Historical Evolution of the City of Rhodes
The island of Rhodes, the bride of the god Helios (the Sun) according to mythology, is situated in the Eastern Aegean very close to the shores of Asia Minor. First mythical inhabitants are the Heliades, son of god Helios and of the nymphae Rhodes, astrologists, and also the Telchines, mystical tribe with magical skills. Minoans from Minoan Crete inhabited Rhodes, after the destruction of their civilization, due to the eruption of Thira’ s volcano.
Circa 1200 BC the tribe of Dories came to the island. In 1100 BC, the three ancient cities of Kamiros, Ialysos and Lindos were established. The city of Rhodes was founded in 408 BC at the northernmost point of the island, by Doreius, the Olympic victor, son of Diagoras, as the combined settlement of the three cities. The ancient city was based on the street plan system of Hippodameus with straight streets in a grid and underground sewage and water installations of exceptional technique. On the Acropolis, the Temple of Apollo Pythias dominated the scene and further north stood the stadium and the Temple of Zeus and Athena Poleos. Hellenistic Rhodes, with Colossus, fortified walls and protected harbours, was one of the most important cultural cities of the ancient Greek world.
With the Romans in the ascendancy, Rhodes lost her independence but, until 42 BC, she maintained her prestige as an important centre of letters and science with famous schools, where reknown students, like Cicero and Julious Caesar attended. From as early as the second century AD an active Christian community was developing, and according to tradition, it was St Paul who founded and taught the new religion on the island.
In the 6th century AD the enormous Hellenistic city had dwindled to about 1/3 of today’s walled City. In the 7th century Rhodes, based round the great harbor, was divided in the Byzantine acropolis- “the Castrum” – and the rest of the city. Information about the island in the Mediaeval Era relates mainly to Arab incursions and looting.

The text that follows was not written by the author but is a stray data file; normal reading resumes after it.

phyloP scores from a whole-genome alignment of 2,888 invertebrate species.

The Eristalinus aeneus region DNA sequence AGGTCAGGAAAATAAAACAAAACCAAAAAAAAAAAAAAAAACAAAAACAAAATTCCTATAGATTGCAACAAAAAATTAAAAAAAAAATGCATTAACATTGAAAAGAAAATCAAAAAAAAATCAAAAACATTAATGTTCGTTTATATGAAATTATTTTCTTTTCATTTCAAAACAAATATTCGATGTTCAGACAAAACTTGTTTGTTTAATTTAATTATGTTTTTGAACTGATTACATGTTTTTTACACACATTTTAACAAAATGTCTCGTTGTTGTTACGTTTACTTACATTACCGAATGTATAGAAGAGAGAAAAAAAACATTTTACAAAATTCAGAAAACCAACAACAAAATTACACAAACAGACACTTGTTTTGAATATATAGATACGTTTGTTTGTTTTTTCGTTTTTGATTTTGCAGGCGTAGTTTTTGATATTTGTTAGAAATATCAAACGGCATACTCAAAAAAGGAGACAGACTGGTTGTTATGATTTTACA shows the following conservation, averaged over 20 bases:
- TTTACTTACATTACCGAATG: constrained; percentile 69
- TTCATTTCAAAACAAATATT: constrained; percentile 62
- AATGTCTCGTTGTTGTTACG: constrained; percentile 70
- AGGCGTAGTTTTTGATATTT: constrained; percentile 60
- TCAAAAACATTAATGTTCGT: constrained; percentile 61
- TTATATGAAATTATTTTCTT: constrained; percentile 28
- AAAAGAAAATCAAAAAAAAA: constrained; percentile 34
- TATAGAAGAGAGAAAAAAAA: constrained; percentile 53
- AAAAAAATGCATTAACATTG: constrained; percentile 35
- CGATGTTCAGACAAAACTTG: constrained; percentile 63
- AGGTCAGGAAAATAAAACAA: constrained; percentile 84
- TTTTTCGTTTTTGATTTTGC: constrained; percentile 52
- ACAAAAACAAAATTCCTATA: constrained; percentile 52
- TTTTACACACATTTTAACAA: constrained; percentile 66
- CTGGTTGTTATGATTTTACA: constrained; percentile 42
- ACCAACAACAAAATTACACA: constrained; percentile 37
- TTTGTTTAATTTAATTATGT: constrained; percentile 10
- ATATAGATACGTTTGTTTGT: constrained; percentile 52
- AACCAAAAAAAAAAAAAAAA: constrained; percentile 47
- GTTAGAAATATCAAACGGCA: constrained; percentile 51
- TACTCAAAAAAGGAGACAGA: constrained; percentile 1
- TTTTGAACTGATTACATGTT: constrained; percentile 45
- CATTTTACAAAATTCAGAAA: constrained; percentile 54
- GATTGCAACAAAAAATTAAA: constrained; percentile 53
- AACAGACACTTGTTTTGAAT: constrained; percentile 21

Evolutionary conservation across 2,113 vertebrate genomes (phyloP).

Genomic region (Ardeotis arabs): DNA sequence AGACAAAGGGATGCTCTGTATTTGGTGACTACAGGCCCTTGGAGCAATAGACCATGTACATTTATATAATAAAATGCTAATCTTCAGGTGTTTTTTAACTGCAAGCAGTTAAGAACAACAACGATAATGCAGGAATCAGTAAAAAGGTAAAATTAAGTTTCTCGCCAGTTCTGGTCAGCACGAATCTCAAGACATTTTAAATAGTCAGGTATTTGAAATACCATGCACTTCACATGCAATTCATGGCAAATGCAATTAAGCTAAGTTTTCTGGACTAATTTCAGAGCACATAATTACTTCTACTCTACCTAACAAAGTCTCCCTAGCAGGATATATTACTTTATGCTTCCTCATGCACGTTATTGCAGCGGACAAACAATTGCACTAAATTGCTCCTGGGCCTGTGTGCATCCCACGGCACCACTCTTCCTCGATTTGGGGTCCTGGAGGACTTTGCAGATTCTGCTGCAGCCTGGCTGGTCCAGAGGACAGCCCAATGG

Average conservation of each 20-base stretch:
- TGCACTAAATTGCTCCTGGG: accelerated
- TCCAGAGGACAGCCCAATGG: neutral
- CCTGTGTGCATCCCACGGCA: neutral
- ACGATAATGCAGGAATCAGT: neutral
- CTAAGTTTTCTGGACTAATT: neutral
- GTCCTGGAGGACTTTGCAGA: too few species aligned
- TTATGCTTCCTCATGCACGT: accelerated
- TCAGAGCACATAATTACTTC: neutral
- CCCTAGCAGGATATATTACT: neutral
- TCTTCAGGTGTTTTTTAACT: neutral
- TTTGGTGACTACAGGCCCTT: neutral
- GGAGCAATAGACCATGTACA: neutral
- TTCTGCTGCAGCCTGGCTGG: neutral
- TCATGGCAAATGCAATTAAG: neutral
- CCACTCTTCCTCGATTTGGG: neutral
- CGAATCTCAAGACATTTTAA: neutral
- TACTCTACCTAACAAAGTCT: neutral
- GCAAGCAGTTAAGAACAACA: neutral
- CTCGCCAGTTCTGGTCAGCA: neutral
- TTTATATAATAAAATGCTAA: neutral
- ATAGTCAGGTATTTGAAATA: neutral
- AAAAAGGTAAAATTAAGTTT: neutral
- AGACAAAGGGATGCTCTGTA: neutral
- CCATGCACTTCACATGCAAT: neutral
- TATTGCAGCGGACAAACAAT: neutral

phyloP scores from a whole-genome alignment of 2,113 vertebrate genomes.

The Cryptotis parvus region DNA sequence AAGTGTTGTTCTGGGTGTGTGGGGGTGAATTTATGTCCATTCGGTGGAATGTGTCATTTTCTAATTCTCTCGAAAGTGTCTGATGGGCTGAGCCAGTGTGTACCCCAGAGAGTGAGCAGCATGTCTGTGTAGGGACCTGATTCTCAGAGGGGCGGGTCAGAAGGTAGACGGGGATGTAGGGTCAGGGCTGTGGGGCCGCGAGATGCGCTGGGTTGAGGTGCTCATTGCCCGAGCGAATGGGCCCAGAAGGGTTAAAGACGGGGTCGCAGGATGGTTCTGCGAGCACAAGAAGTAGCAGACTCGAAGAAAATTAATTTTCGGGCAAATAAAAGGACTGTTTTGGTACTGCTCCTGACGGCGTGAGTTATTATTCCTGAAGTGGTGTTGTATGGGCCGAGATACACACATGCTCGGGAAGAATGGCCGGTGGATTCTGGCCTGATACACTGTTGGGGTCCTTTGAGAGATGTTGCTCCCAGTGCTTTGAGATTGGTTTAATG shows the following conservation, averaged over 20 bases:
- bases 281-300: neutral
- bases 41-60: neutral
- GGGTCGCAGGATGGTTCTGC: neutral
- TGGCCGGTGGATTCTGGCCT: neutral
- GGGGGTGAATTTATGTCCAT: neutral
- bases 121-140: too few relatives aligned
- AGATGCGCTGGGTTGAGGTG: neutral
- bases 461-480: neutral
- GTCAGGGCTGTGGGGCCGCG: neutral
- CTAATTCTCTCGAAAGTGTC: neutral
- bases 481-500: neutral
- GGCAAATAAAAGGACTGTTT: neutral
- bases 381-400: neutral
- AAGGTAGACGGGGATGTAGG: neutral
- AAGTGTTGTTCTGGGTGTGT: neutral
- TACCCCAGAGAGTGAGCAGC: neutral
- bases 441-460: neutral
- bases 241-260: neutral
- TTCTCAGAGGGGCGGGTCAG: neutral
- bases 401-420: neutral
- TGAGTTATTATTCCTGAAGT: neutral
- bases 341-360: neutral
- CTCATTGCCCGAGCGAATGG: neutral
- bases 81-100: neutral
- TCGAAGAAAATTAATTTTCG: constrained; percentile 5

Rhodes remained part of the Christian Byzantine Empire until 1309, when she came into the hands of the Order of the Knights of St John of Jerusalem. The installation of the Knights marks the re-birth of Rhodes in all sectors from trade and commerce to arts and letters through her relationship with Western Europe, which lasted for 200 years. The medieval city expanded its present size, divided in the Collachium – the former Byzantine acropolis, now including the Palace of the Grand Master and the famous street of the knights with the inns of the Tonques of the Order- Italy, Provence, France, Auverne, England, Germany, Spain– and the Burgum, the rest of the city. Construction of prominent buildings occurred, as well as progressive modernization and strengthening of the fortifications. These eminent fortifications, still standing in their greatness, endured two major sieges by the Ottoman Empire, the first, vistorius in 1480 and the second, fatal in 1522.
Rhodes remained under the Ottoman rule for almost four centuries (1522 – 1912), falling into decline. Rhodians were granted certain privileges, such as freedom of religion and exemption from the forced recruitment and training of Christian boys for the Turkish army. The city suffered from serious disasters in the 19th century: catastrophic earthquakes, the explosion of the gunpowder cache in St John of the Collachium in 1856, which flattened the surrounding area (including the Palace of the Grand Master) and the great fire of 1876.
At the beginning of the 20th century, Italy declared war on Turkey and in 1912 occupied Rhodes. For 35 years, in a wide programme of restoration, expansion of the city, public amenities and touristic promotion of the island was undertaken, together with an effort by the Italian administration to propagandize Italy as the natural successor of the Knights of St. John. Extensive excavations brought to light important ancient monuments, medieval monuments were restored with the removal of later Ottoman additions and the destructed Palace of the Grand Master was reconstructed. By an Italian decree of 1920, the Old City the moat and the surrounding cemeteries were designated a Monumental Zone.
In the end of the Second World War, Rhodes and the other Dodecanese islands were officially incorporated into the Greek State in 1947. In 1948, by a decision of the General Council of the Dodecanese, important monuments were designated as “historic monuments to be conserved.” In 1960, by a ministerial decision, the entire Medieval City of Rhodes, with the walls and moat around it, was declared a group of historic monuments to be conserved. In 1988 the Medieval city was included in the UNESCO cataloque of Monument of World Cultural Heritage. In 1993 it became a founder member of the Union of Cities of World Cultural Heritage.